How low will it go? Episode 4: The Lost Hope

Like most Hollywood franchises, by the time you get to the fourth installment, you expect to be let down.  Since there’s no point in attempting to create any plot, here are the updated scenes you would expect to see from past installments. (more…)

16Jan11 at 11:34 am 1 comment

Being cheap costs money: The hidden costs of not using a panel provider

Earlier this year, I had the unintended fortune of comparing three different methods of obtaining sample: client lists, web banners, and panel providers.  As you might imagine, the panel provider proved to be the most efficient means to fill the online study.  While the other methods showed glimmers of promise, they were simply unable to provide a significant volume of respondents.  Disclaimer: I am not being sponsored by any panel company to write this post (but would be happy to consider such!) (more…)

08Dec09 at 1:30 pm Leave a comment

How low will it go? The third time isn’t charming

change3In what is becoming a depressing quarterly ritual, I have updated two prior posts on the status of unemployment in the US.  Unfortunately, my initial prediction in April that we wouldn’t see double-digit unemployment has been proven wrong by today’s release from the Bureau of Labor Statistics: it’s 10.2%.

(more…)

06Nov09 at 10:43 am Leave a comment

PSA: Prevent “Next” Button Abuse

Jeffery Henning at VoviciNext Button recently conducted a test on whether online surveys with a single question per page had a higher dropout rate than a survey with multiple, related questions per page.  While the sample size was admittedly small, the results speak for themselves: Grouping similar questions on the same page reduced the dropout rate.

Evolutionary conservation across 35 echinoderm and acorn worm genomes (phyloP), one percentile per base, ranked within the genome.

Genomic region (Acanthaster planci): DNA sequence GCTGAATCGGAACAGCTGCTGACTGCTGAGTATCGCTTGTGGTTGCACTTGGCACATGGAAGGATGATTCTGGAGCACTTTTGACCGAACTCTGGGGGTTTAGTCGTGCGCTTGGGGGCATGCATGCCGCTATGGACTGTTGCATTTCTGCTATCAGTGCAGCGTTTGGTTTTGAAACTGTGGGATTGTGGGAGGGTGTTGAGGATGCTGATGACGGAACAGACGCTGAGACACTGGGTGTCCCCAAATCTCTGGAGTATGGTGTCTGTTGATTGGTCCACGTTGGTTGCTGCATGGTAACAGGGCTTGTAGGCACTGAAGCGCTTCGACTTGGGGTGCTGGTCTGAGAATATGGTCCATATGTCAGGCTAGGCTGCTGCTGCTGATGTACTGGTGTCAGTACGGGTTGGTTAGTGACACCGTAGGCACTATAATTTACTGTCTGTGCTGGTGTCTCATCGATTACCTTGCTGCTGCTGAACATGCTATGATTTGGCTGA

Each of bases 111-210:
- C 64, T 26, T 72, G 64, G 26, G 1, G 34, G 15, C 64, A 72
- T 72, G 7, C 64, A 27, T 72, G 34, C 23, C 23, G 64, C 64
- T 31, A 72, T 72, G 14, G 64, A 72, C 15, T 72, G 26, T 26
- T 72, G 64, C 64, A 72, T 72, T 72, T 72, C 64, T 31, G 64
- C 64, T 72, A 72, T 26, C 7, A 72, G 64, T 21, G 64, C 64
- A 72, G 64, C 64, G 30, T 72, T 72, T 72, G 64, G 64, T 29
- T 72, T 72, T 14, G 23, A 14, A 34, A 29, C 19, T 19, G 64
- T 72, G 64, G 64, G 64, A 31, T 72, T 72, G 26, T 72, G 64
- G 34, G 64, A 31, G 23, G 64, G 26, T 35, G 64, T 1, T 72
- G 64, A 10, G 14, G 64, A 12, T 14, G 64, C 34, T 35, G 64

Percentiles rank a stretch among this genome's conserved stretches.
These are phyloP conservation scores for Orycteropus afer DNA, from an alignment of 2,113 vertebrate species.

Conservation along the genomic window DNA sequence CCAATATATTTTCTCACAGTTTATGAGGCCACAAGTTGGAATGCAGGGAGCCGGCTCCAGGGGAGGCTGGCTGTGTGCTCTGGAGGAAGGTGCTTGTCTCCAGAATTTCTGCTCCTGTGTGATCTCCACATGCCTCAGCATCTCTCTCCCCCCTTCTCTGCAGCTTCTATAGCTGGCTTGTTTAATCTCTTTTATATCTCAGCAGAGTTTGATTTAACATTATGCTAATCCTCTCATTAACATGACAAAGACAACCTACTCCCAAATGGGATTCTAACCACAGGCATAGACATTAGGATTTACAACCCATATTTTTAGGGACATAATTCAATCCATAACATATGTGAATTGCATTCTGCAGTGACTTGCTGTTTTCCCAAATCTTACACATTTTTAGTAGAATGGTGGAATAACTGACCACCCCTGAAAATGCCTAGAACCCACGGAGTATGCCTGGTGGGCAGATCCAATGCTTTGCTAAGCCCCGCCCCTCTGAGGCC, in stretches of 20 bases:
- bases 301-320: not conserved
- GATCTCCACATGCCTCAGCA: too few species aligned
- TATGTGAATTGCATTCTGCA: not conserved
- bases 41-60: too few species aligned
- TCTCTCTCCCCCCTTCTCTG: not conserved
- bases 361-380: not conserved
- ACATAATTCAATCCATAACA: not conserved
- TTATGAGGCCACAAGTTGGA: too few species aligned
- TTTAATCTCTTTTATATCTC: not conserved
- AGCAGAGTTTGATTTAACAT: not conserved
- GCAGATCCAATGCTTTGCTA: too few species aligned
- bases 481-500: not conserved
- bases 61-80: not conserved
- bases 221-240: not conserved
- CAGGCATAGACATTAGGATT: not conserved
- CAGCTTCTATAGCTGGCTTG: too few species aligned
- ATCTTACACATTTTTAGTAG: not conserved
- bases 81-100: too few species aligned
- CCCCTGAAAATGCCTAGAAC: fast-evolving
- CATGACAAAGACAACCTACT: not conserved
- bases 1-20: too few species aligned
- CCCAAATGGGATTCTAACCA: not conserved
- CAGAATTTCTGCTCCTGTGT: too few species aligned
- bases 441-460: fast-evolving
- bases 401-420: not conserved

Although the test was only on question grouping, I believe this is an indicator of the overall importance of user-friendly design and survey navigation.  Remember, please be kind to respondents…and the Next button.

13Oct09 at 9:58 am Leave a comment

Love sports, love math?

If so, I reMathleticscommend reading Mathletics: How Gamblers, Managers, and Sports Enthusiasts Use Mathematics in Baseball, Basketball, and Football.  While Money Ball was a great story, it lacked the math and ideas that someone could implement.  Mathletics is the converse.

The author, Wayne Winston, was one of my favorite professors and has a knack for looking at new ways to quantify things and is happy to share those ideas.


18Sep09 at 10:41 am Leave a comment

More from the ARF Foundations of Quality study

My thanks to the ARF for continuing to share the results of their Foundations of Quality initiative with the research community. The latest comes from Joel Rubinson’s blog, and compares results from online, RDD and mail surveys to national benchmarks.

11Sep09 at 7:19 am Leave a comment

Statistical Software Resources

Here’s a site I can really relate to: The Impoverished Social Scientist’s Guide to Free Statistical Software and Resources.  It’s like being a kid in a candy store.

19Aug09 at 9:21 am Leave a comment

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